Renewed hope in Pak-Afghan ties
Mohammad Jamil
9/18/2018

 

ON Saturday, Foreign Minister Shah Mahmood Qureshi held one-on-one meeting with Afghan President Ashraf Ghani in Kabul, and both leaders agreed to join hands for peace and stability in the region. During the last four years, Pakistanís civil and military leaders visited Afghanistan, and Afghan President Dr. Ashraf Ghani had also visited Pakistan, and now relations seem to be on positive trajectory. After the election of President Ashraf Ghani, Pak-Afghan relations had improved, as Pakistanís civilian and military leaders had thrown all support behind his efforts to bring peace to his war-ravaged country. He had indeed reciprocated and taken steps to soothe Pakistani concerns about Indian influence in Afghanistan. Relegating India to the periphery of his foreign policy, he had sent a group of army cadets to an academy in Pakistan, but that bonhomie proved short-lived.

In early August, Pakistan and Afghanistan had held inaugural meetings of the five Working Groups (WGs) under the Action Plan for Peace and Solidarity (APAPPS) in Kabul. The Afghan delegation was led by Afghan Deputy Foreign Minister Hekmat Karzai and the Pakistani side by Foreign Secretary Tehmina Janjua. Both sides assessed prospects for the APAPPS forum that covered all areas of mutual interest, including counter-terrorism and security, peace and reconciliation, bilateral trade and transit, connectivity, Afghan refugeesí repatriation and promoting people to people contacts. Such efforts in the past had resulted in upward trajectory, which was short-lived. Indeed, Pakistan and Afghanistan are bound, culture, geography and faith, but these relations became strained because of the policies of the US and intrigues by India. Fact remains that Pakistan has rendered many sacrifices when it stood by the Afghans in Afghan Jihad against the former USSR, and hosted record number of over 3 million refugees.
It is not in good taste to remind favors or help to friends. But when CIA-RAW-NDS nexus continues to malign Pakistan, it becomes necessary to recount sacrifices by Pakistan. Since joining the war on terror, Pakistan has suffered in men and treasure more than any other country in the world. Despite economic constraints, Pakistan helped Afghanistan, and had given around 100 public transport buses and 200 trucks to the government of Afghanistan for the welfare of Afghan public. Pakistan funded different educational institutions inside Afghanistan such as Allama Iqbal Faculty of Arts-Kabul University, Sir Syed Post Graduate Faculty of Sciences-Nangarhar University, Liaquat Ali Khan Engineering University-Bulkh, Rahman Baba School-Kabul and Rahman Baba Hostel in Kabul. Pakistan helped Afghan government in developmental projects and roads infrastructure in Afghanistan. The construction of roads include 75 kilometers Torkham-Jalalabad road, additional carriage way on Torkham-Jalalabad road, three internal roads in Jalalabad, digital radio link between Kabul and Peshawar.
However, Afghan expectations that Pakistan held the key to ending the violence in Afghanistan were unrealistic. After a brief period of bonhomie, President Ashraf Ghani started blaming Pakistan for every terror act in Afghanistan. On 25th April 2016, President Ashraf Ghani had addressed a joint session of the Afghan parliament and strongly condemned the attack in Kabul, which killed at least 64 Afghans and wounded 347 others. He accused the Haqqani militant group and some Taliban factions of working for the objectives of foreigners without naming any country, but he implied Pakistan. Anyhow, President Ashraf Ghani in his address to the Parliament also said: ďThere are no good and bad terrorists; all insurgents are terrorists. Pakistan must act like a responsible nation in the fight against terrorism,Ē conveniently forgetting the fact that thousands of TTP elements were ensconced in Kunar and Nooristan.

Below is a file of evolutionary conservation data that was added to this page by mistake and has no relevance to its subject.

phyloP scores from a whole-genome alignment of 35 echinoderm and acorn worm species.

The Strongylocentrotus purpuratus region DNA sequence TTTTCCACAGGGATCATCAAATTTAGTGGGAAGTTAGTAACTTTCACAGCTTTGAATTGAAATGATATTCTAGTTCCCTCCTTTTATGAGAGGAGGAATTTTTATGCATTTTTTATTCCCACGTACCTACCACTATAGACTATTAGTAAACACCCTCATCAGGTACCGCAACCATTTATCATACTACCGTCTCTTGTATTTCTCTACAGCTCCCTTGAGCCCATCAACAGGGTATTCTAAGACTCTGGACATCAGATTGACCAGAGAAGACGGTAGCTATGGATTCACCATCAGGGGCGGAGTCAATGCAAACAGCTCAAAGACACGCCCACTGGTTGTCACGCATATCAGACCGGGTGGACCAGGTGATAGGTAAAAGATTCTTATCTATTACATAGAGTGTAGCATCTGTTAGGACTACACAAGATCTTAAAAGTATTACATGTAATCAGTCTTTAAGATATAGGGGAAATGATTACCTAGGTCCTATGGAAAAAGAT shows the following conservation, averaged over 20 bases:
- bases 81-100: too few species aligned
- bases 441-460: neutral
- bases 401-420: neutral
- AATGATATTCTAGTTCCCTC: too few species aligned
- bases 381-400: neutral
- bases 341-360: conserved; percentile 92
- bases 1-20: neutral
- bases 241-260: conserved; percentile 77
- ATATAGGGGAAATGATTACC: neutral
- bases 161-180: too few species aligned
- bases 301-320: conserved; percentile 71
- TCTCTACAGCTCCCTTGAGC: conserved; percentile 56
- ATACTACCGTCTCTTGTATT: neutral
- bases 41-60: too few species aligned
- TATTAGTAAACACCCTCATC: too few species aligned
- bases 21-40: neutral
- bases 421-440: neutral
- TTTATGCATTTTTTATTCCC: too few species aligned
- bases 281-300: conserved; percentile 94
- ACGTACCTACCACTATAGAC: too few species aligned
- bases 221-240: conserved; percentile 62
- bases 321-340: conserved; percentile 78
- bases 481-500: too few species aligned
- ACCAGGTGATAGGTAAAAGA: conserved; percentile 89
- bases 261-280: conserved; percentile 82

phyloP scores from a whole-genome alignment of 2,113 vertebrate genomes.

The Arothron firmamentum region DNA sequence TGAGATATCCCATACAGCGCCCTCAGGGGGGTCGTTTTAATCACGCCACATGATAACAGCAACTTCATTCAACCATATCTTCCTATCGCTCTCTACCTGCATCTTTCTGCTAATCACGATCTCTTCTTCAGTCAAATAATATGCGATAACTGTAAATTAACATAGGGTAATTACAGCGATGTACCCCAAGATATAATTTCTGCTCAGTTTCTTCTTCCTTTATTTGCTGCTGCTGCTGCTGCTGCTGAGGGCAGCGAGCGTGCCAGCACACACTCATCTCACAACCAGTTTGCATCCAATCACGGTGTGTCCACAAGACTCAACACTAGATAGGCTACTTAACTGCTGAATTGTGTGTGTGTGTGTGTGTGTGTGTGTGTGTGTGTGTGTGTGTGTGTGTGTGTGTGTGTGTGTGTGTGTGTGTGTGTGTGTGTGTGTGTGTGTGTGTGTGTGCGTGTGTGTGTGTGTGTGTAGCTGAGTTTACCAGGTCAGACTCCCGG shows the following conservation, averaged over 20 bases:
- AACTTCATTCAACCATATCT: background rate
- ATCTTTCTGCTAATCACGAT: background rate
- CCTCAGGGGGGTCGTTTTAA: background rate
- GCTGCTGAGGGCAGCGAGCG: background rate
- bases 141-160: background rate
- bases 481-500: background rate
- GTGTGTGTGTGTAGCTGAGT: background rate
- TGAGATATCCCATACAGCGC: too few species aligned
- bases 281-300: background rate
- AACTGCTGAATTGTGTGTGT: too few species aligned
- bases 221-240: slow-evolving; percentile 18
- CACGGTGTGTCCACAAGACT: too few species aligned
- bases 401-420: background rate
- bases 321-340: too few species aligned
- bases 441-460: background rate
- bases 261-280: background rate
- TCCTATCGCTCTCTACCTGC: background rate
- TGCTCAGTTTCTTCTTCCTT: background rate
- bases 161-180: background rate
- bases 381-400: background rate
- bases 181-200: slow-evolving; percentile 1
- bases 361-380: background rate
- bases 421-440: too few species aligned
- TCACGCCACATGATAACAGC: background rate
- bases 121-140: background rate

There is a perception that the US, India and northern elements do not wish to see peace in Afghanistan for different reasons. The US wants to maintain presence of its forces in Afghanistan to oversee Pakistan, Central Asia and China. As regards leaders of former Northern Alliance, they have overwhelming majority in Afghan government and would not like to share power with the Taliban at any cost. Anyhow, the US and Afghan government had pinned high hopes on Pakistan that it would bring the Taliban to the negotiating table. But Pakistan has been telling them that it does not have the leverage to force the Taliban to come to the negotiating table and accept Afghan governmentís terms and conditions. Since there is no command and control structure in the Taliban, thus commanders take the decisions independently. And Pakistan has absolutely no influence over them. In fact, they consider Pakistan as US-ally.
Pakistanís relations with Afghanistan have remained strained since the day one. At the time of independence, Afghanistan was the only country that had voted against Pakistanís entry into the UN. None of the Afghan governments in the past was willing to accept the Durand Line as a permanent border between Pakistan and Afghanistan. Secondly, Afghanistan was in Soviet camp and Pakistan was intertwined with the US and the West in defence pacts. Anyhow, from articles and treatises by American and western authors and opinion makers, one can infer that the ultimate objective of the US is to completely neutralise Pakistanís nuclear and missile programme with a view to making Pakistan subservient to India. In these circumstances, Pakistan had no choice but to seek Chinaís cooperation, which is a sour in rivaling eyes. However, Pakistan will neither accept Indiaís role in Afghanistan nor dominant role in South Asia.